HTML and CSS Reference
It's the equivalent of the following <meta> tag:
<meta name="viewport" content="width=device-width, minimum-scale=1">
Not ■ Because the @viewport rule is still experimental, you need to use browser-specific prefixes. For Opera,
use @-o-viewport . For iE 10, use @-ms-viewport .
Width and Orientation—A Conundrum
Take a look at the screen shots in Figure 17-3 of the website for The Boston Globe . Both were taken on an iPod
touch. The one on the left was taken in portrait orientation, and the one on the right in landscape. Which one
would you say is wider?
Figure 17-3. The Boston Globe's responsive design looks different in portrait and landscape orientation
I think most people would agree that the screen shot on the right is wider. However, iOS disagrees. Even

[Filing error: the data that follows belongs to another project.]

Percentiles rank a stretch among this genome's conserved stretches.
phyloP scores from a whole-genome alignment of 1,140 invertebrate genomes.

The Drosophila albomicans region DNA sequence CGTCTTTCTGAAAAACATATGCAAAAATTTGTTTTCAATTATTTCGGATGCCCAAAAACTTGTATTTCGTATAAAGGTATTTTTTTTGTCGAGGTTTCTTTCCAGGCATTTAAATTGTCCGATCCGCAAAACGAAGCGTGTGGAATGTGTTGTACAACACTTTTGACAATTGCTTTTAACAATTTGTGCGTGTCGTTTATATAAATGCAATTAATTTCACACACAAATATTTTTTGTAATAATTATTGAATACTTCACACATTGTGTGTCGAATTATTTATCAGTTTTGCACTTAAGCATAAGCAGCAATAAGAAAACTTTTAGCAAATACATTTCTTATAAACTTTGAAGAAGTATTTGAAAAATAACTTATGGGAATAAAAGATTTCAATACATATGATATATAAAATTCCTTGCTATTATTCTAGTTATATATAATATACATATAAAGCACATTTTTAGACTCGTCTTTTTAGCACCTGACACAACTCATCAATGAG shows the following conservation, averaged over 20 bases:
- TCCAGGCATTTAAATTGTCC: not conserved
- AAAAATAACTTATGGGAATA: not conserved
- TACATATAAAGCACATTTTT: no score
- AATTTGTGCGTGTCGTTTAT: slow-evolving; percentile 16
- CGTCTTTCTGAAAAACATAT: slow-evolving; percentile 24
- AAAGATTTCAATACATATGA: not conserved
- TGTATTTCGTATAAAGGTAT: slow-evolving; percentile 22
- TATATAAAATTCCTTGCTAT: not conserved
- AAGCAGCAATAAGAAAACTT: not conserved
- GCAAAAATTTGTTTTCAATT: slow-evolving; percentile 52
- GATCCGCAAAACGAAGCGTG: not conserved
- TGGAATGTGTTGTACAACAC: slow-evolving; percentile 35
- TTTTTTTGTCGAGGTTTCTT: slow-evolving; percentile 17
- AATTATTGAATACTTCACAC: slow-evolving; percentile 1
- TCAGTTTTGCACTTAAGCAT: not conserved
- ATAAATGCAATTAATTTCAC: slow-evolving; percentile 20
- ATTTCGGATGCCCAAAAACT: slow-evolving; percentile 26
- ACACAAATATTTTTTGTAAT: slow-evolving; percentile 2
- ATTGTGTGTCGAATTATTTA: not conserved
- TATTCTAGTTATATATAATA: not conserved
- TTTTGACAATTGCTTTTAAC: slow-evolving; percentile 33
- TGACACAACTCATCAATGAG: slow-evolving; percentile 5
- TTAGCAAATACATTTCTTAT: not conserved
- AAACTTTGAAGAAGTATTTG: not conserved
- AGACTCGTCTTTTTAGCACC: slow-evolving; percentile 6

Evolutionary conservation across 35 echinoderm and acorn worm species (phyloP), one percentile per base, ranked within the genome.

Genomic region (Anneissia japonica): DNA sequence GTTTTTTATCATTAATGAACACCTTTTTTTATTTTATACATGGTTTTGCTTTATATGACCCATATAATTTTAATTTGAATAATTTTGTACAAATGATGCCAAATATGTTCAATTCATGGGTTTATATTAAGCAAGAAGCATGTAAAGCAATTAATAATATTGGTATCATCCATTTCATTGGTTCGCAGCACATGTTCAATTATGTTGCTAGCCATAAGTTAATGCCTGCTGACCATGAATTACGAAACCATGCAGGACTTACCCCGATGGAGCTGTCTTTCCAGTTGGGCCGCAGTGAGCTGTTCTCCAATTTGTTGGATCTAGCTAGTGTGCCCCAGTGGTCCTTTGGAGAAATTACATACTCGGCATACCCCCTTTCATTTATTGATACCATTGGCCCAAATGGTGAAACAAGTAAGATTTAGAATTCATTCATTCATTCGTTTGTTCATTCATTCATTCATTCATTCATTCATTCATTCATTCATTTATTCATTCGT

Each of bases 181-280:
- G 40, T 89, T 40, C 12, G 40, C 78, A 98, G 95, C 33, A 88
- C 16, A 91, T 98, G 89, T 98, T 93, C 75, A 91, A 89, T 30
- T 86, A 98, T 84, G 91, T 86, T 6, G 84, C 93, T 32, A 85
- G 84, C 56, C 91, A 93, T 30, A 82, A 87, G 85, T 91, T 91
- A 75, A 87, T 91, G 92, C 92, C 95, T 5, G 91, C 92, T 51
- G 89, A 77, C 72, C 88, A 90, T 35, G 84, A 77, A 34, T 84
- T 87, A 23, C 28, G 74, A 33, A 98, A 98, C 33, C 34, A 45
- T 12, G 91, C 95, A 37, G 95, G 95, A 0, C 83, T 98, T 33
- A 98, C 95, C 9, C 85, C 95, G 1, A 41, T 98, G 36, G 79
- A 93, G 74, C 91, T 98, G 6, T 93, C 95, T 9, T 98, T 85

though the horizontal content area is bigger in the screen shot on the right, Safari on iOS always bases width and
height on the dimensions in portrait orientation.
It wouldn't matter if all mobile devices treated width and height the same way. Unfortunately, iOS is the odd
one out. Other mobile operating systems base the width on the device's orientation.
Cautio ■ Most mobile devices measure width across the horizontal axis in the current orientation. So, width
increases in landscape orientation and decreases when the device is held in portrait orientation. in iOS devices
(iPhone, iPod touch, and iPad), width is always based on the shorter dimension.